The gas station/convenience store nearest my home went under new management early in the year, for maybe the third time since we moved here 15 years back. I still swing by there occasionally, and the family that runs it treats me nicely, but the store’s attitude and atmosphere have changed this time in a way that they hadn’t under previous regimes.

A couple of months ago, I noticed a hand-lettered sign on the door — “NO HOODS OR MASKS.” A couple of weeks back, I noticed an equivalent sign adjacent to the first one, with the offending garments behind a “DO NOT” slashed circle, presumably for the less literate locals. I understand that — there’s a reason C-stores are called “Stop ‘n’ Shoots”, after all — but the store had done OK in the past without such warnings.

Some of the merchandise selection has changed as well. The store has always sold beer, but now there’s a fortified wine display near the register as well. What’s interesting about this display (to me, anyway) is that the beverages aren’t the T-birds and Mad Dog bum wines that I associate with high schoolers barfing at a party in the burbs. These are apparently meant to recall other (better?) beverages, with bottles shaped like those that usually contain bourbons or vodkas, and contents dyed (or in the case of the ersatz vodkas, clarified) accordingly. But a closer look at the labels indicates that these are in fact wines with some extra kick added. There’s also a new display of bootleg and independent mix CDs at the counter, and a case of folding knives of the flea market persuasion  — I was particularly struck by the one with the “Stars and Stripes” decoration on the handle. The blades all looked to be about four inches long.

(For what it’s worth, South Carolina is what aficionados call a “knife-friendly” jurisdiction — not surprising, given our sizable hunting and fishing population. Switchblades, butterfly knives, dirks, daggers, stiletti, and knives disguised as belt buckles or lipstick cases are all perfectly kosher here. By those standards, the hardware I saw today seemed pretty tame. All the same, it was new, and I noticed them right after I walked past the locked plexiglass cabinet of stroke mags.)

Oh, right — I hadn’t mentioned those, and that cabinet is new too. There appeared to be two or three different ones in there, but the one that stuck in my mind was sold with an accompanying DVD and a headline that informed me that someone named Connie “Craves” something equally alliterative, but the rest was covered up by a belly band. In a way, I found it almost quaint that there are still folks who are 1) willing to pay for their smut, and 2) wanting it in print form, even with a bonus DVD. Takes all kinds, I guess.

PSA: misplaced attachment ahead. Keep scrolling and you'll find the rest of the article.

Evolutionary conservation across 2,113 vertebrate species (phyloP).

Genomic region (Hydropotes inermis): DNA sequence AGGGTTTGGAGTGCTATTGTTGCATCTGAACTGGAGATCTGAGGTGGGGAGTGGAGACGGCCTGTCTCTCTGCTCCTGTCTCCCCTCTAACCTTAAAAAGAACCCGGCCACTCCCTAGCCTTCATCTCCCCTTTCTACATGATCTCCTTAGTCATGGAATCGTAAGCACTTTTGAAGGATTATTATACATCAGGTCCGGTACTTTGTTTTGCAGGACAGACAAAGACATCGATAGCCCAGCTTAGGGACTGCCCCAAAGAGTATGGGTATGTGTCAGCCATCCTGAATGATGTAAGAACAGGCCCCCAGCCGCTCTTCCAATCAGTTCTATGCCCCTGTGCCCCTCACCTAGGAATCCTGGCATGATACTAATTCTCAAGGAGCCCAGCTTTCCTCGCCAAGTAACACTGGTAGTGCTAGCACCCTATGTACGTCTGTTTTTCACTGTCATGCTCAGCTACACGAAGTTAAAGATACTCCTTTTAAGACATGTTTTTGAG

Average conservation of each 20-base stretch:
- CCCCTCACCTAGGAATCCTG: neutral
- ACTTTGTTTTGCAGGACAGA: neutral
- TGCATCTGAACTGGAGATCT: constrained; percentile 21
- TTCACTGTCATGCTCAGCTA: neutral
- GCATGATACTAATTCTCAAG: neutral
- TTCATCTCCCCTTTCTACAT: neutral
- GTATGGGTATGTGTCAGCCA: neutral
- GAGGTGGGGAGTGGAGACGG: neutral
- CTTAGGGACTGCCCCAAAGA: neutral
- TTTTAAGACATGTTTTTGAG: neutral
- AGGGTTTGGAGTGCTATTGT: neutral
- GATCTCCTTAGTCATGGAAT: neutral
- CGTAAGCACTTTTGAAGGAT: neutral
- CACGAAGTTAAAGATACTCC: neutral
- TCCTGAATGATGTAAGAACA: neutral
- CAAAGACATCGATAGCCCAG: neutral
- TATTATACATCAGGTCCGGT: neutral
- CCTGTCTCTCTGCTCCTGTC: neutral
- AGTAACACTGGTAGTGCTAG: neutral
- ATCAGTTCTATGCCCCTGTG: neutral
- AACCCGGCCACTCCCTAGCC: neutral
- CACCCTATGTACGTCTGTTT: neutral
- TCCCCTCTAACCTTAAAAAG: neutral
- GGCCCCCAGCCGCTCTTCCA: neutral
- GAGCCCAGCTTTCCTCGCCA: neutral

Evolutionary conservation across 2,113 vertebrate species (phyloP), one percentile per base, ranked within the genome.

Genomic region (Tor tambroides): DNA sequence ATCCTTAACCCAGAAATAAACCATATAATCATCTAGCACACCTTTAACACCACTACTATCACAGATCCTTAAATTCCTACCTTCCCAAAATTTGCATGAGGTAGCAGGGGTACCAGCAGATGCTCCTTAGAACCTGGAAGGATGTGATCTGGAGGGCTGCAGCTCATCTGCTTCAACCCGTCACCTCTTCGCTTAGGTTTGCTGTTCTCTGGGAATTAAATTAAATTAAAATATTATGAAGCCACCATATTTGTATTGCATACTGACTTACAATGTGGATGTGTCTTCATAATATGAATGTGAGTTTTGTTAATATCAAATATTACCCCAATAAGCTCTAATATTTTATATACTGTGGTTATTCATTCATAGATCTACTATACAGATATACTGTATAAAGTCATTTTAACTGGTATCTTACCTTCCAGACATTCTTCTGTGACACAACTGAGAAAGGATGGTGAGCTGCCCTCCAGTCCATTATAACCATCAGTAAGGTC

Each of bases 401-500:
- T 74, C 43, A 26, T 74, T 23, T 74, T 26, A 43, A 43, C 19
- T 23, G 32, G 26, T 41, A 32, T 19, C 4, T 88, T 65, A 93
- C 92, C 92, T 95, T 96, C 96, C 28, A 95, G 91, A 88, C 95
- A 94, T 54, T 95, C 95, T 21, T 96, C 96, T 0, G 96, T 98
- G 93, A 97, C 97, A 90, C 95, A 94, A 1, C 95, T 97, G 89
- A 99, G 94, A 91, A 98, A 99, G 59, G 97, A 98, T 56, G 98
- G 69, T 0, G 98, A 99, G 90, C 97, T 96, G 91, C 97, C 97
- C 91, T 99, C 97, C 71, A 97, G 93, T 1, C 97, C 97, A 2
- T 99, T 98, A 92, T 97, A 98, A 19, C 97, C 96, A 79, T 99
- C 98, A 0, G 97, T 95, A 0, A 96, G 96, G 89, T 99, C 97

No one is required to shop at this particular store, and as I mentioned earlier, the new managers have been polite and efficient when I’ve gone in. All the same it’s the closest one to my home and to the campus in general, and I wonder a little whether or not I just heard a canary chirp in the coal mine of this neighborhood in Mondoville.

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Merry Christmas, 2018

The gifts are open (mine were heavy on Travis McGee novels, replacing the ones I’ve lost over the years, and also included collections of Borges and Philip Larkin), the breakfast is eaten, and the dinner is in the oven. Mrs. M may be getting her well deserved nap, and the Spawn is happily ensconced upstairs as well. But that doesn’t mean the day has lacked adventure…

***

Mrs. M was well into cooking breakfast when she called to me in the living room. We didn’t have enough milk to make the gravy that would accompany the biscuits. “Can you run down to a convenience store and get a half-gallon?” Of course I could — biscuits and gravy are some of my favorite things, so off I went.

The first gas station? Nothing. Gas station #2? No dice. Gas station #3? There were four pint bottles — with a sell-by date of 17 Dec. The cashier said he couldn’t sell them to me, but thanked me for bringing them up. Gas station #4?  Ah! There’s a half-gallon… with a sell-by date of 23 Dec. A swing and a miss.

Meanwhile, Mrs. M had called my cell to tell me to abandon my quest. Fortunately, I had left my phone in the living room and didn’t get the message, because as I was pulling out of the lot of Station #4, I saw cars moving through the drive-thru of the local McDonalds. I saw a solution, and pulled into line. When my turn came around, I asked what size their milk bottles were.

And that’s how I paid almost nine bucks for a half-gallon of milk, half a pint at a time. But you know what? Those biscuits and gravy made for a happy meal indeed.

***

I hope your Christmas morning has been as happy as ours, and less hectic. And to celebrate, here’s one of my favorite carols, in a version I ran across last year. From SoCal psychsters The Jigsaw Seen, here’s “God Rest Ye Merry, Gentlemen.” (And ladies, please feel included as well.)

Merry Christmas — may there be peace on earth, and good will to all.

Posted in Culture, Faith, Family, Literature | 1 Comment

Potpourri: Christmas Eve 2018 Edition

Mrs. M and I made a run to Real City this afternoon, and got home a few hours ago. The gifts are wrapped (in the case of my gift to Mrs. M, with the assistance of the Spawn, and by “assistance,” I mean she did it while I watched. But I lugged the package back and forth, and that should count for something.) So we’re relaxing quietly tonight before tomorrow’s festivities.